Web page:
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Summer Point by Linda McNutt

Summer Point, Linda McNutt

Linda McNutt

Linda Jane McNutt (playwright, novelist, poet, essayist, director, and professor) was born in 1966 in Fredericton, New Brunswick, and is best known for her novel Summer Point (1997). Her father, Bob McNutt, was an academic who taught mass media at the University of New Brunswick (UNB) and her mother, Bobbie McNutt, was a school principal. Her family moved to England during her third and fourth grades, returned to Fredericton, and then relocated several times to other places such as Alberta, Manitoba, Nova Scotia, and (briefly) Trinidad. As an adult, McNutt continued to live in many places outside of Fredericton (Alberta, Nova Scotia, and Ontario), though she always returned to Fredericton, which she refers to as “homebase” (Personal interview). She currently resides there with her husband and daughter.

McNutt cannot recall a period in her life when she did not write. While in school, she would simultaneously compose poems and record ideas as she took class notes. She did this so voraciously that one of her university professors eventually advised her to split her pages into two columns: one for notes, the other for her creative musings.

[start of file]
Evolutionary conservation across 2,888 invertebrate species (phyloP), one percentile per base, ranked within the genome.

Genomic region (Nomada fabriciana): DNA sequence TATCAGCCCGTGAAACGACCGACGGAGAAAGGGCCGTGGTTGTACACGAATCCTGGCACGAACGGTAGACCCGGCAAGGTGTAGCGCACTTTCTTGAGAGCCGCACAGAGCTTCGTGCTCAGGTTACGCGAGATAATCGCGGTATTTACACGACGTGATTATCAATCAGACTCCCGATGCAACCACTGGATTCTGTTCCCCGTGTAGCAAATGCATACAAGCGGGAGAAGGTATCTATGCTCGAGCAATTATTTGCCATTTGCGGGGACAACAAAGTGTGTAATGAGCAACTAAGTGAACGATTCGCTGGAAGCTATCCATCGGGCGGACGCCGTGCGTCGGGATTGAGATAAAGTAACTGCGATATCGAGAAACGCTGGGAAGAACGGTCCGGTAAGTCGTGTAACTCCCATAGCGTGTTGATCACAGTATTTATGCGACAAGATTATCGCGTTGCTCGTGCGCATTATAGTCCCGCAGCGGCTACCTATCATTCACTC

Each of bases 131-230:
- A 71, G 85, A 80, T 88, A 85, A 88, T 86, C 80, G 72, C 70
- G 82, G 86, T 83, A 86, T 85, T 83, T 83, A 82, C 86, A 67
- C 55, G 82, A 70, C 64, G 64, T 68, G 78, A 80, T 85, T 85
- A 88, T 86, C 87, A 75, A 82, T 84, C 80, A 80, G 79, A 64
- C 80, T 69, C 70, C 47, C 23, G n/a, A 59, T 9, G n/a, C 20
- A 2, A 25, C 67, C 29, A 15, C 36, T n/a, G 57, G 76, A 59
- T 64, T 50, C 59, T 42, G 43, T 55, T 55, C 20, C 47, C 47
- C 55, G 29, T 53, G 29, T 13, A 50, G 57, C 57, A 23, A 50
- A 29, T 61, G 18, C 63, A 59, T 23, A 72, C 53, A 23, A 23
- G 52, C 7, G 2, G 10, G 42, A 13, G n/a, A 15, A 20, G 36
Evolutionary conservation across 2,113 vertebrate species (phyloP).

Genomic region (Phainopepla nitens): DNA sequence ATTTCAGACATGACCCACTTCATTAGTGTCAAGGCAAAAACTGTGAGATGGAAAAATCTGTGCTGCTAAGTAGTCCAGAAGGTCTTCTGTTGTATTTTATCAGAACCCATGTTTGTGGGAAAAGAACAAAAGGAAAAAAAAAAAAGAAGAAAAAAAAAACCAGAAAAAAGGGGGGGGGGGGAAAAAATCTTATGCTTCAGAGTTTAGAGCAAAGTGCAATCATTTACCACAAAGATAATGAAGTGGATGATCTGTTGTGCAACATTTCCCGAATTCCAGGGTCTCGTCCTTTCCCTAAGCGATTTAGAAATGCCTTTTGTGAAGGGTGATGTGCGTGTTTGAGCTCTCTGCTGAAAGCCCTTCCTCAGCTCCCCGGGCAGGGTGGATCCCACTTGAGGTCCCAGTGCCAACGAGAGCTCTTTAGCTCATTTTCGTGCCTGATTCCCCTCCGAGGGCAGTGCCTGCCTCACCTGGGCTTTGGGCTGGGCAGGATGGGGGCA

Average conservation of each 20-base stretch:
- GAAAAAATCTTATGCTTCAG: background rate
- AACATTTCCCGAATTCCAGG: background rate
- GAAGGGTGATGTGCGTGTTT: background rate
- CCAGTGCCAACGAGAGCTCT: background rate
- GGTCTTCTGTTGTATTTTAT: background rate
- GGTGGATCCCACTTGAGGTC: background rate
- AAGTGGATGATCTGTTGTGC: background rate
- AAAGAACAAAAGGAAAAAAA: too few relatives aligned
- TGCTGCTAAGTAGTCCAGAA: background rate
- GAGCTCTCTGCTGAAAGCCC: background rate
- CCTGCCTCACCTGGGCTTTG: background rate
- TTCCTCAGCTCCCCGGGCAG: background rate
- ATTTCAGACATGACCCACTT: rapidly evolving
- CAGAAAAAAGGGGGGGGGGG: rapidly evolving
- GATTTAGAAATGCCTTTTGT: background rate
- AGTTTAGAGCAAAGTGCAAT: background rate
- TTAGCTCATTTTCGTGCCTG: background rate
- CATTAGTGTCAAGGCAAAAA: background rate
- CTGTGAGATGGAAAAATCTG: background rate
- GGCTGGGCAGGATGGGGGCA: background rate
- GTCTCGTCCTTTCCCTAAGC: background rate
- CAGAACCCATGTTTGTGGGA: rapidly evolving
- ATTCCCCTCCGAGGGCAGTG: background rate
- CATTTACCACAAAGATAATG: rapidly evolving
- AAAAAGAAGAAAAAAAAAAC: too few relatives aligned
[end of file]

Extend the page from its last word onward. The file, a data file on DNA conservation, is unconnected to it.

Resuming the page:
She attended Mount Allison University for her Bachelor of Arts in drama and English. There, she first participated in theatre, an interest she would retain throughout her life. This interest, she says, gave her the ability to “play the body of the thing [she] writes about” (Personal interview). This intensely personal activity would later assist with characterization in her creative writing. After graduating in 1988, she worked at the Beaverbrook Art Gallery in Fredericton, where Kent Thompson and Bill Bauer (friends of her father) advised her to apply to the Master of Arts in English and Creative Writing program at UNB. She agreed, completing her degree in 1990.

That same year, out of a desire to “create places with women in them,” she founded the Fredericton Women's Theatre Collective, then a group of ten women who individually wrote short plays related to the experience of being female. These were compiled into a single play, Flights, which McNutt edited and which was later published by Wild East Publications. She also directed the play’s premier, which was staged in March 1990 at UNB’s Memorial Hall Theatre.